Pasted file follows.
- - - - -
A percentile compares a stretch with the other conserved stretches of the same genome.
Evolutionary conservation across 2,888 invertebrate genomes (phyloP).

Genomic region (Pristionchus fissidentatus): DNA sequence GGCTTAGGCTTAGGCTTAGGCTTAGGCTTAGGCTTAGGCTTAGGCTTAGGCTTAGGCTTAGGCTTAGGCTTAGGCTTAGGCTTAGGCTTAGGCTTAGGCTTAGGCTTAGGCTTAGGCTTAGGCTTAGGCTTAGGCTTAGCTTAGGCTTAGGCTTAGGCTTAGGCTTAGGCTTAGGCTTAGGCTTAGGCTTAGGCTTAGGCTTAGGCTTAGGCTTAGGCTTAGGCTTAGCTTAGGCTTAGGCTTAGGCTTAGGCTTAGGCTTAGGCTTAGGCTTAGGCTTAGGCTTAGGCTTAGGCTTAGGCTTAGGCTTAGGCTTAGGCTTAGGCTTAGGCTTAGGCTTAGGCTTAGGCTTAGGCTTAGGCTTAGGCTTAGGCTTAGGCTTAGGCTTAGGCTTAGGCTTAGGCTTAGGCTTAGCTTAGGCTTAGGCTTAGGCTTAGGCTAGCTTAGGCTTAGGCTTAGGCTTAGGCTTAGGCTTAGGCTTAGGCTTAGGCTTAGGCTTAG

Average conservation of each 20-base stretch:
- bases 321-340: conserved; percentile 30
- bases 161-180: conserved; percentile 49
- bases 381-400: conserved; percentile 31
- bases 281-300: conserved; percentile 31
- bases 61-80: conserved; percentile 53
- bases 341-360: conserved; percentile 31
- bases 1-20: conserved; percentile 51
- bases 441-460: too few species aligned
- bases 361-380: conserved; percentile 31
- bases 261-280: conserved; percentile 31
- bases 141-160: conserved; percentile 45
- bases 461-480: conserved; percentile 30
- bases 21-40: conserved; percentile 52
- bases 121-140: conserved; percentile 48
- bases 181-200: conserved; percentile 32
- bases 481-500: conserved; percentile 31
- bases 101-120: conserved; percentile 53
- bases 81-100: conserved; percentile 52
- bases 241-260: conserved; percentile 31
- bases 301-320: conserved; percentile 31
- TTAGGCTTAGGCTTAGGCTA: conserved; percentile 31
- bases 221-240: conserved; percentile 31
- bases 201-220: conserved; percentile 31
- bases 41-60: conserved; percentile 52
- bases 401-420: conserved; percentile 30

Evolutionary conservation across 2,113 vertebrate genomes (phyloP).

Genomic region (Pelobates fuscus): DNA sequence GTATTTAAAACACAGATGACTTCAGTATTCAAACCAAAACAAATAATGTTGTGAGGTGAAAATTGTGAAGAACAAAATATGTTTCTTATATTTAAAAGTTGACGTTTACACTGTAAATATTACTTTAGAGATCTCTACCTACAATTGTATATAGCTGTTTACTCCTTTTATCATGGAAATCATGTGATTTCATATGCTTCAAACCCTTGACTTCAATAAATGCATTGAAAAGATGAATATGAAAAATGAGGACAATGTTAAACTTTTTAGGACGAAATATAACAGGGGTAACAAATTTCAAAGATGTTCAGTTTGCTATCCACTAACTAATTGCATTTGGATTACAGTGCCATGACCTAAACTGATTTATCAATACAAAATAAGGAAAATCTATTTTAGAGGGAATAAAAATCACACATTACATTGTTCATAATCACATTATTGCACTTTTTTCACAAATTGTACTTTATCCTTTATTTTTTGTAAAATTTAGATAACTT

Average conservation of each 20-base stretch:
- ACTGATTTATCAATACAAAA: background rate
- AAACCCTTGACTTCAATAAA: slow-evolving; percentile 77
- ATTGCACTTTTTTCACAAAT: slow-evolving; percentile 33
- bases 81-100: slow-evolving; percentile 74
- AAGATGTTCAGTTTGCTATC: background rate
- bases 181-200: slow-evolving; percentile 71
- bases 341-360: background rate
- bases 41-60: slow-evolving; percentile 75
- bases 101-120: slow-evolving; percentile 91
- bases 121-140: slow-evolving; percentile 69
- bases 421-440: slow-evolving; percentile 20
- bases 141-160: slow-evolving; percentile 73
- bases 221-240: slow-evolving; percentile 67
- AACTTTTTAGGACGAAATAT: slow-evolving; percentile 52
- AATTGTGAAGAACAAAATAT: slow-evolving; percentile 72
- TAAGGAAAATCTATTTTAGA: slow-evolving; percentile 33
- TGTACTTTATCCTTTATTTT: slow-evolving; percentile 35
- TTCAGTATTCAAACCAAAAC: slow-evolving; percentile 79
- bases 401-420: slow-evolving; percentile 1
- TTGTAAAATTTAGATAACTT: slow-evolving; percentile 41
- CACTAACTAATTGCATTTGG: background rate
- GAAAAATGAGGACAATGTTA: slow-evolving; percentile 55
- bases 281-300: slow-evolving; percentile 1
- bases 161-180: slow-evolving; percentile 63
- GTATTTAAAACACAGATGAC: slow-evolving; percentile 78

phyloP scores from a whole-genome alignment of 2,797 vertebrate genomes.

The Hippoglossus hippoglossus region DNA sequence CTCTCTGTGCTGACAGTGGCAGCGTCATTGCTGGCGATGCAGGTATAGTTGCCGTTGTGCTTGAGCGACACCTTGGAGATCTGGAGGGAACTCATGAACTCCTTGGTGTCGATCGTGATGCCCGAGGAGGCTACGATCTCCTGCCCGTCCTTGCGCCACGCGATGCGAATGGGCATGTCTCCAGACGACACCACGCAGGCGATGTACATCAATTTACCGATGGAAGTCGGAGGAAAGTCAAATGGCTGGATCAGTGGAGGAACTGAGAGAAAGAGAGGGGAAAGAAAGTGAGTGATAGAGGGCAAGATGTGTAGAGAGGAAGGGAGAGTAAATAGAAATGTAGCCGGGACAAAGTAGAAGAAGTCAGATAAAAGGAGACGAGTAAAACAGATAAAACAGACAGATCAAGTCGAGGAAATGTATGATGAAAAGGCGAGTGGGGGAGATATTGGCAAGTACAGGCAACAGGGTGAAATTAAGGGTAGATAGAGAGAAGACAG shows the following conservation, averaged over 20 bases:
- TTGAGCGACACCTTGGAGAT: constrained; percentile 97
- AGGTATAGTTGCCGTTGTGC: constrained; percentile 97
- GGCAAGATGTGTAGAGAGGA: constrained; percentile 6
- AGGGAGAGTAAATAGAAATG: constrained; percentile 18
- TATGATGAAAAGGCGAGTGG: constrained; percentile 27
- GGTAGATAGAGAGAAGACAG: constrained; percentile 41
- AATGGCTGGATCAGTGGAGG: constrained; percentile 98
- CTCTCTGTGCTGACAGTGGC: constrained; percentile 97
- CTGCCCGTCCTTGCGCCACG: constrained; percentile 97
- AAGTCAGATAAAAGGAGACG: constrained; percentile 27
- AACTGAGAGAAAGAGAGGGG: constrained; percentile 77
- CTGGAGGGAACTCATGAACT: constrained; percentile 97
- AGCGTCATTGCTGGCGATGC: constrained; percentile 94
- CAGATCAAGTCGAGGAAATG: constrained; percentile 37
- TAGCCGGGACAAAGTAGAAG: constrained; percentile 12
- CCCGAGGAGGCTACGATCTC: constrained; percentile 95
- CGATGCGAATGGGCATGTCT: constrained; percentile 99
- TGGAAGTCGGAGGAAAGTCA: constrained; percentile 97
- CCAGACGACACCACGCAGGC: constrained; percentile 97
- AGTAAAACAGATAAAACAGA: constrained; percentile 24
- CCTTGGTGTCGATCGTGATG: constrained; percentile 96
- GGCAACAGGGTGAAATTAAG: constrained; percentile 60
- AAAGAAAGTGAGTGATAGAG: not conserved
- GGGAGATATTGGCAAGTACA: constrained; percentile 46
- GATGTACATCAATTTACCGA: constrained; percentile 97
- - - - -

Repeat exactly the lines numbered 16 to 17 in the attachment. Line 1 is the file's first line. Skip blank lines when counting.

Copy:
- bases 461-480: conserved; percentile 30
- bases 21-40: conserved; percentile 52